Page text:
Perturbation by lysophosphatidylcholine of membrane permeability in cultured vascular smooth muscle and endothelial cells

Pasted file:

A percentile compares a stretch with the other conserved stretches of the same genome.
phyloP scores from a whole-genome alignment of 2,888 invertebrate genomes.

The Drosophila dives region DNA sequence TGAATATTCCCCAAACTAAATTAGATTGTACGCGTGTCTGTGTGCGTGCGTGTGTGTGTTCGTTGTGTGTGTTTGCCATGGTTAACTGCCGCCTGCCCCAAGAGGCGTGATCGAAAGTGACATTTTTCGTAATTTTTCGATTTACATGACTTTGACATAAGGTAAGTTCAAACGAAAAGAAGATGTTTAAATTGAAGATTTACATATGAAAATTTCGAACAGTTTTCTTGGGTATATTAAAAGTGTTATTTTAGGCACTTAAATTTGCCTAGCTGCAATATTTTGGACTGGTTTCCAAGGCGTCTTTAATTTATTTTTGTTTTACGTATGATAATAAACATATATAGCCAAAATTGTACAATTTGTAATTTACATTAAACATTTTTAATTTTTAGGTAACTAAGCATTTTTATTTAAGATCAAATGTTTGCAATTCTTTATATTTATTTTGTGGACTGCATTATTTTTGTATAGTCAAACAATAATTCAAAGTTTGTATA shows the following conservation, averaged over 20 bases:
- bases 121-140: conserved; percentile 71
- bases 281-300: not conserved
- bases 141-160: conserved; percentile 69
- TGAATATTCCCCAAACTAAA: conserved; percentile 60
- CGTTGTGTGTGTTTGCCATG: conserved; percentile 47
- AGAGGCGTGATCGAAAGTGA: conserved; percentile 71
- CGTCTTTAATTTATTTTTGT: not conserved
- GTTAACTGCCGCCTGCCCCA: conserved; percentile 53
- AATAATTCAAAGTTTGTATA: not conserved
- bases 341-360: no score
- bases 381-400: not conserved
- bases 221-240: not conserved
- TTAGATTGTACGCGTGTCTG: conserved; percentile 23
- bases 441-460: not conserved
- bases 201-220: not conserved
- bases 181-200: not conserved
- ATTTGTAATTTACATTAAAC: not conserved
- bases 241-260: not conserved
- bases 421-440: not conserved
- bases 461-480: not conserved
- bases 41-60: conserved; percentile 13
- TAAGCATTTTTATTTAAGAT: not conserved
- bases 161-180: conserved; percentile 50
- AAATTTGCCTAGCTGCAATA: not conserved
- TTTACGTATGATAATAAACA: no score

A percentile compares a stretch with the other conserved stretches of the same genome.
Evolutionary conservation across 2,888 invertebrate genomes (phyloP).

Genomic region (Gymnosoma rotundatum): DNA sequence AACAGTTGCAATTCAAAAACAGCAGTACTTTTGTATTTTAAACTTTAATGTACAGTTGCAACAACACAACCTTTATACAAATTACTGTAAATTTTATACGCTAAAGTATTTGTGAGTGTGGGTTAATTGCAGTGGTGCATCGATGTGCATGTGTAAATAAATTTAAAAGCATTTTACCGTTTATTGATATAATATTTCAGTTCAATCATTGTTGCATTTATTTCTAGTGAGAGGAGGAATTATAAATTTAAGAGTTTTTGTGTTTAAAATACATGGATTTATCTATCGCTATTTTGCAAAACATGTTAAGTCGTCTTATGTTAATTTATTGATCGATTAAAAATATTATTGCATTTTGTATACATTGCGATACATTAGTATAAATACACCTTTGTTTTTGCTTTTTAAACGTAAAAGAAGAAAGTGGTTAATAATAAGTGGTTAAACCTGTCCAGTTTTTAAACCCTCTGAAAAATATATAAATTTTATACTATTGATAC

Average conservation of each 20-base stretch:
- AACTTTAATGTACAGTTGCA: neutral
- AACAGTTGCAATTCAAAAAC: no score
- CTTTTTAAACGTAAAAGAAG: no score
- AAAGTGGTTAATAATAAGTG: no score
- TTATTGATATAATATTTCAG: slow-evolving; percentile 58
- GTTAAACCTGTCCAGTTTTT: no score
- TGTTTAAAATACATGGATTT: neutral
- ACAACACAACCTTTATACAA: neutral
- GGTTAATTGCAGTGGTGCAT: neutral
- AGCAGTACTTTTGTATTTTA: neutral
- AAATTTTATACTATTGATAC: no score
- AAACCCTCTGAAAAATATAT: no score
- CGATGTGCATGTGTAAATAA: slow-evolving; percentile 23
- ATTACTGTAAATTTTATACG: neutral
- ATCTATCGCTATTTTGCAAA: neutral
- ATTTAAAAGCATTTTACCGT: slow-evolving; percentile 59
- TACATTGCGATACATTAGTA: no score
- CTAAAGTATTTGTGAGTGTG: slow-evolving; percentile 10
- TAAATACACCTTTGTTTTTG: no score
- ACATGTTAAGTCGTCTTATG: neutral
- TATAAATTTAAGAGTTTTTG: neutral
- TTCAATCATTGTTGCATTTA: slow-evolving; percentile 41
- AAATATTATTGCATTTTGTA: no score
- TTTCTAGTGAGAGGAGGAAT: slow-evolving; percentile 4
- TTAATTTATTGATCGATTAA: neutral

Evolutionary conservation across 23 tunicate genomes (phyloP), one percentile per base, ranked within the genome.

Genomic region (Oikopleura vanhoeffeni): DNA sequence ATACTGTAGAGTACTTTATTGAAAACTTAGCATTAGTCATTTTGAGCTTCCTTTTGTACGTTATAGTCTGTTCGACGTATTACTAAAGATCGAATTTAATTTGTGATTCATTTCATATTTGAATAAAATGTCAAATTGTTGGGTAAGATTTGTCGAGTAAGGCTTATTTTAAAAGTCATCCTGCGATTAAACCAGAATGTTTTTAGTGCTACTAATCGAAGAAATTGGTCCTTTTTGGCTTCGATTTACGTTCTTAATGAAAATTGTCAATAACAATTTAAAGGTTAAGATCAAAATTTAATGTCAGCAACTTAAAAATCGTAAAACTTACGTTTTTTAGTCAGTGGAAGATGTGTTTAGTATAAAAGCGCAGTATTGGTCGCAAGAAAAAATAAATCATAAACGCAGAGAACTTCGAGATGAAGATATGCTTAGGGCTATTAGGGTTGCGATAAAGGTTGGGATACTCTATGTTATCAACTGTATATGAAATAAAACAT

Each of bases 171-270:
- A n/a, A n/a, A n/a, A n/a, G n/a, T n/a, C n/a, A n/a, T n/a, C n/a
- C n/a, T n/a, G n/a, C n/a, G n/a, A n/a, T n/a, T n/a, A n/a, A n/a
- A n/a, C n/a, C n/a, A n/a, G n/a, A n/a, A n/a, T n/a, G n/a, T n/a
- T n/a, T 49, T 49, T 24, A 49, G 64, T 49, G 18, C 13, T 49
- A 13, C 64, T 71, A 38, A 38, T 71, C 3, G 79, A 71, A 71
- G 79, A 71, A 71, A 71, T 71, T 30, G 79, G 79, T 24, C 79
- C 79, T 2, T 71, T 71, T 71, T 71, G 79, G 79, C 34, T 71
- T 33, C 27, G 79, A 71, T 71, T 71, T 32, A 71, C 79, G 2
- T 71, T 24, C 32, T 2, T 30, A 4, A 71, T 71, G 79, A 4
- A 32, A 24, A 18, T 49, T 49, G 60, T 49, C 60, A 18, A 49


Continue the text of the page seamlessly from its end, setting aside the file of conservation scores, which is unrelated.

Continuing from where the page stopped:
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Lysophosphatidylcholine (LPC), a major component of oxidized low-density lipoprotein found in atherosclerotic arterial walls, has been shown to have insignificant effect on arterial contraction but cause an impairment of endothelium-dependent relaxation (EDR). The aim of this study was to compare the degree of LPC-induced perturbation in the plasma membrane of cultured aortic smooth muscle cells (SMC) and endothelial cells (EC). In contractility studies phenylephrine (PE) elicited a sustained contraction and a subsequent addition of acetylcholine (ACh) caused an almost complete relaxation. Preincubation of endothelium-intact aortic rings with LPC did not significantly affect PE-elicited contraction but substantially inhibited ACh-triggered relaxation. Such inhibition by LPC was both concentration- and time-dependent. LPC also inhibited relaxation triggered by extracellular ATP and cyclopiazonic acid. Exposure of cultured EC to LPC (30 microM) resulted in an elevation of [Ca2+]i with a lag period of some 25 min. Following [Ca2+]i elevation, addition of Ni2+ resulted in a rapid entry of this ion into the cell. In addition, fura-2 leak-out was observed. Exposure of cultured SMC to 30 microM LPC also resulted in [Ca2+]i elevation and Ni2+ entry. However, LPC did not cause fura-2 leak-out in SMC. Also, LPC raised [Ca2+]i at a slower rate in SMC than in EC. Our results suggest that the plasma membrane of EC is more susceptible to LPC-induced derangement than that of SMC. This may contribute in part to the selective impairment of EDR by LPC.
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